There is something we all adore about clouds. Taking a closer look at their science makes them just as fascinating as their pretty appearance. Let’s g
There is something we all adore about clouds. Taking a closer look at their science makes them just as fascinating as their pretty appearance. Let’s get into details about the formation of these white, blue, and sometimes black cloud, their types, and their purpose on this planet.
Formation of clouds
If we go by the definition – “Clouds are formed by water droplets that are so small and light they are able to stay in the air and appear to us like clouds.”
But how does the water get up to the sky? How are they shaped differently? What is the science and reason behind the formation? All these questions remained unanswered with this definition that we have been told for years!
Let’s dig a little deeper into the process of cloud formation:
What are clouds made of?
Clouds are defined as a visible aggregate of minute droplets of water/ice, or even a mixture of the two, where each droplet is approximately hundredths of a millimeter in diameter and each cubic meter of air has 100 million droplets, floating in the free air’.
These tiny droplets are able to remain liquid even at temperatures as low as -30 C, which makes them called supercooled droplets.
How are clouds formed?
The formation of clouds is hugely affected by evaporation (the process by which a liquid turns into a gas). The water that makes up the clouds get up in the sky as water vapor through evaporation.
During the course of rising in the atmosphere, the air gets cooler and under less pressure. Once it gets cold, it cannot hold as much water vapor as it was able to hold before, which is called saturation (cannot hold all the water in a vapor form, so it begins condensing).
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Saturation in cloud formation
Saturation can be reached in two ways:
- By increasing the water content in the air or evaporation.
- By cooling the air until it reaches its dew point – this is the temperature where condensation will begin, and the air cannot retain any more water.
Cloud Seed and its role in cloud formation
To transition from a vapor to a liquid, water needs a non-gaseous surface. This process is called condensation. A cloud condensation nucleus (CCN), also known as a cloud seed, condenses water vapor, and it plays a vital role in cloud formation.
Types of Clouds
Though the process of forming clouds is pretty standard, they are all different from one another. Their distinct nature and appearance can be reasoned by multiple factors like altitude, environmental changes, seeding process, etc.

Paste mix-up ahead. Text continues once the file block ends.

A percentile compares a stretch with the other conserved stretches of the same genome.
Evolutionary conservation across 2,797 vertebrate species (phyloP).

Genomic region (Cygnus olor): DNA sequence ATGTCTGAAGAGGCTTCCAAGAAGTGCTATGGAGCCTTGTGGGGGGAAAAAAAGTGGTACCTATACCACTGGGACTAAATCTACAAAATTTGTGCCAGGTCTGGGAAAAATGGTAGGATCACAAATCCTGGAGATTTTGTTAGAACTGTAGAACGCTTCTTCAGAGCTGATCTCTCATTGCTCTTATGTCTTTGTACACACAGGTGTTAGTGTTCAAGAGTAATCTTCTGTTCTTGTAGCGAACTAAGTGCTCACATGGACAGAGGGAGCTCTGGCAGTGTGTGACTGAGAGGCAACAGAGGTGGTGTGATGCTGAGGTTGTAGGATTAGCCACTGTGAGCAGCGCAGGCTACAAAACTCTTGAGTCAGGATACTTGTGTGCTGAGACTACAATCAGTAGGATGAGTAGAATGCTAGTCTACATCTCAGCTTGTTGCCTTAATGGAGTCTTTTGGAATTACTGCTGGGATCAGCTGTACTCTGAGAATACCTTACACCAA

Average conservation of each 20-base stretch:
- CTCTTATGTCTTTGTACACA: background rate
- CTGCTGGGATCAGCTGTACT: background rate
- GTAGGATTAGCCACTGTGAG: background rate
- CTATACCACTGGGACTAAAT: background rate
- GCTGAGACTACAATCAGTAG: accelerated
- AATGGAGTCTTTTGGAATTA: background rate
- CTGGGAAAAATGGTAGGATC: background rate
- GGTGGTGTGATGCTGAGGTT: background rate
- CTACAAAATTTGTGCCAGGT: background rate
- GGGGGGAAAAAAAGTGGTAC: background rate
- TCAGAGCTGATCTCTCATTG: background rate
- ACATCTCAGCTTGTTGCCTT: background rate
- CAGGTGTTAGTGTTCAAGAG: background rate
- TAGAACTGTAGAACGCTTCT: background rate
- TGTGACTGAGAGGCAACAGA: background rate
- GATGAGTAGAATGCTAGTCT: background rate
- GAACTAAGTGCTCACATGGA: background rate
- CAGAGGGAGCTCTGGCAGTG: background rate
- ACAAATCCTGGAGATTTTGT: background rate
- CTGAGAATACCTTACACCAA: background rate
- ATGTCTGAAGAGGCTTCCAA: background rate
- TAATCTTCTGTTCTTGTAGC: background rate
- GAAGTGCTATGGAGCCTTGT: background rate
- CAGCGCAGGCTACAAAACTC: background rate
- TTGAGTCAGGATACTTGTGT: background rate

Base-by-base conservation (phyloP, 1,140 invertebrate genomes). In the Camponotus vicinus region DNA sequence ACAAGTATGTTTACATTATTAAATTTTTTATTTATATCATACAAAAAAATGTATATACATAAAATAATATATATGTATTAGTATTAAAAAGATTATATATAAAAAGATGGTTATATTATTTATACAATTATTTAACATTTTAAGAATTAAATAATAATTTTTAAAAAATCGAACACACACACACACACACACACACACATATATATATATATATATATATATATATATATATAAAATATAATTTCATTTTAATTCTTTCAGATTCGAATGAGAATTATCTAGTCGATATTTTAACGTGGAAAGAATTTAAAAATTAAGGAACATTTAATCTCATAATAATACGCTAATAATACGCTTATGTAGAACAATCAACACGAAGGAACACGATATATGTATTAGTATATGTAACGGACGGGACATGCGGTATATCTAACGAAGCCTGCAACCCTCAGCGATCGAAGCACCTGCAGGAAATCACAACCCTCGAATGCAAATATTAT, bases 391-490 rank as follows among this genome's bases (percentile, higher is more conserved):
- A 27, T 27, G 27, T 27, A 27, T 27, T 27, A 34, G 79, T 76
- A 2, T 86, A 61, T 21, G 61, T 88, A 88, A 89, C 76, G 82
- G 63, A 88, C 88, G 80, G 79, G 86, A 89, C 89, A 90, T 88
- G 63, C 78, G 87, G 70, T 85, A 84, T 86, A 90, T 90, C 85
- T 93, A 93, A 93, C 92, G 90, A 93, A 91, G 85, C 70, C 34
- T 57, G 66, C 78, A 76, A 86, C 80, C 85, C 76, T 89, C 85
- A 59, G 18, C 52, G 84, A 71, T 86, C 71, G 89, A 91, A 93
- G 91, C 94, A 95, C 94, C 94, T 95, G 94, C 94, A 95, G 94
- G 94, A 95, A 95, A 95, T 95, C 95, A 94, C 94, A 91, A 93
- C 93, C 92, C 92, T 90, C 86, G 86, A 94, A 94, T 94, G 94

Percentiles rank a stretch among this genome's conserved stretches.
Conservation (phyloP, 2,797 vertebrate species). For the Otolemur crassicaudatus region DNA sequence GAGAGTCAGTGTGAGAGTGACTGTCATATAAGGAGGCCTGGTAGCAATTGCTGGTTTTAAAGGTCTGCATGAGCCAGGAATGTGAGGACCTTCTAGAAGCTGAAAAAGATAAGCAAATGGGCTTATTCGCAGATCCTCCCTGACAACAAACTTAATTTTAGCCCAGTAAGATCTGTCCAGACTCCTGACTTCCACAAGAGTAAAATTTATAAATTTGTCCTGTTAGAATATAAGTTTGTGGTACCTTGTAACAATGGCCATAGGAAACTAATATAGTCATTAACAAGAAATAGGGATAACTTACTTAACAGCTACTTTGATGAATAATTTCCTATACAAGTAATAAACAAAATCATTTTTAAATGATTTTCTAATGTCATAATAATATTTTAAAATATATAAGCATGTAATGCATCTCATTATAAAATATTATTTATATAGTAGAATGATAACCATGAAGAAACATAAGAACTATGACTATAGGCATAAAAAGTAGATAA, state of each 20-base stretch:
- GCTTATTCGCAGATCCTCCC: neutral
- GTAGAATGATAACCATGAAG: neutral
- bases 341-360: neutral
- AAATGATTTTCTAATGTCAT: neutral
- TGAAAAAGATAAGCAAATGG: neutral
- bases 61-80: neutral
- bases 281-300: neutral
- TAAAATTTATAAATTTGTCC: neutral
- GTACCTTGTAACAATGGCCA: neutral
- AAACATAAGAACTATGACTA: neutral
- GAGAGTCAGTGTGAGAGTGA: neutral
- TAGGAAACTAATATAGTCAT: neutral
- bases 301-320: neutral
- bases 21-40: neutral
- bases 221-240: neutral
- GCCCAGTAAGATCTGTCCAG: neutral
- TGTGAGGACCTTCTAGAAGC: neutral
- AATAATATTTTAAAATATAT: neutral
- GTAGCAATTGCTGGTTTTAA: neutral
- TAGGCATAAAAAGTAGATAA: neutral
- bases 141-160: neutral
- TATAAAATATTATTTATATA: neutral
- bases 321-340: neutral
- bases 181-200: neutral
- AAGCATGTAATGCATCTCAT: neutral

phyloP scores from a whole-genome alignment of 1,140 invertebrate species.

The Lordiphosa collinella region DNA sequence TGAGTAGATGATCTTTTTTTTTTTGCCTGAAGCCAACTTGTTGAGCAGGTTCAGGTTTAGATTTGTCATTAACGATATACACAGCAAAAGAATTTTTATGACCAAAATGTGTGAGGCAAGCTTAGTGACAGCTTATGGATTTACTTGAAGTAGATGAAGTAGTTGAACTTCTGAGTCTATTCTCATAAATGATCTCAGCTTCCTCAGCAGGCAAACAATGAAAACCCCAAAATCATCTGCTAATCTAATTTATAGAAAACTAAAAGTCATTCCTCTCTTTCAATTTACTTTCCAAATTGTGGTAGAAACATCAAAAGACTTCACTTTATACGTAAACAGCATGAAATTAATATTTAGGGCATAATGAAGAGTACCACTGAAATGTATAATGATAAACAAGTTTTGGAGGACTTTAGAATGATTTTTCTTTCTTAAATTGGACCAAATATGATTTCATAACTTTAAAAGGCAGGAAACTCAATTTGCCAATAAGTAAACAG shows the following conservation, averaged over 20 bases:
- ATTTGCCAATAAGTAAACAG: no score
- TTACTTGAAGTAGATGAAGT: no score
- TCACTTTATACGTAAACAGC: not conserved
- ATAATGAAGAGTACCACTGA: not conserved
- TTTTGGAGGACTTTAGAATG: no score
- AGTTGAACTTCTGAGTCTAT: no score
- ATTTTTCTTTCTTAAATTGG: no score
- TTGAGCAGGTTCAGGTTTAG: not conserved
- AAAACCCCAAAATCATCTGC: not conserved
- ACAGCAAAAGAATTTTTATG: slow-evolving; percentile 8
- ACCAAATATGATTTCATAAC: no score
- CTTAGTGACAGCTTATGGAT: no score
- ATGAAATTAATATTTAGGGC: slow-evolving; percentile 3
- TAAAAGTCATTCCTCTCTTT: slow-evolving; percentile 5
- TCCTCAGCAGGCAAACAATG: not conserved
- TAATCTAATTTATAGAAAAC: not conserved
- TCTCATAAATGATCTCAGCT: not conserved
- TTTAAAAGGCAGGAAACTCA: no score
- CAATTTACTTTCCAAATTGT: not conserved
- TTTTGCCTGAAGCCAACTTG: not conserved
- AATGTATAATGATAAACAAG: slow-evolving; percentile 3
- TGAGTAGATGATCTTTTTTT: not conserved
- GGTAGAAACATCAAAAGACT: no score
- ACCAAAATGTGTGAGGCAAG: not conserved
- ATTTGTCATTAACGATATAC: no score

Let’s look into some of these different types of clouds on the basis of their altitude:
- Low-level clouds: Formed at 0-2 km – stratus, cumulus, cumulonimbus, and stratocumulus.
- Mid-level clouds: Formed at 2-7 km – altocumulus, altostratus, and nimbostratus.
- High-level clouds: Formed at 5-13 km – cirrocumulus, cirrus, and cirrostratus.
Different Ways of Cloud Formation
There are varied ways in which clouds are formed, let’s look into some of these formations:
- When the atmosphere near the Earth’s surface heats up, clouds are formed – Upon being heated by sunlight, the air just above it rises, and in doing so, its pressure and temperature drop, causing water vapor to condense. It won’t take long for enough moisture to condense out of the air to form a cloud. Some of the clouds that form this way are cumulus, cumulonimbus, and stratocumulus clouds.
- The wind blowing into the side of a mountain range is forced upward, higher in the atmosphere, where it cools and forms clouds – Even without a mountain range, this can happen when an airplane flies over land that slopes upward and is forced to rise.Some of the clouds that form this way are lenticular and stratus clouds.
- When air is forced upward at areas of low pressure, clouds are formed – There is nowhere else for the winds to go but up once they meet at the center of the low-pressure system.
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Clouds and their Purpose
In addition to hurling hail and covering us in snow, clouds have many other effects on our climate. Let’s look at some of ’em:
- Heat Barrier in and out of the Earth’s atmosphere.
- Have a positive effect on the temperature of Earth.
- They reflect about 20 percent of the incoming heat back into space.
- The greatest amount of heat is reflected by low-level clouds, which is why we enjoy cooler temperatures when it is cloudy.
- Due to the blanketing effect of clouds, a cloudy night is warmer than a cloudless night.
- Most of the heat emitted from the atmosphere is absorbed by the high-level clouds, which reradiate some of it back to the Earth’s surface.
Why do clouds appear in different colors?
Some of the factors that influence the color of clouds are light, water droplets, and pollution.
Both skylight and cloud light is scattered sunlight. Because of the small size of the molecules of air (nitrogen and oxygen), the blue part of the spectrum is more strongly scattered than other colors in the sky.
The yellowish/brownish tinge that we sometimes see in a cloud is a sign of air pollution.
Clouds but from a different perspective
Next time when you’re out with friends/family, look up and take a moment to wonder how these candyfloss-looking clouds are a byproduct of science, environment, and yet another magic of Earth!
Thank you for reading, if you’re interested in such topics, keep an eye on our blogs as we always keep them updated with topics and information that makes an impact.
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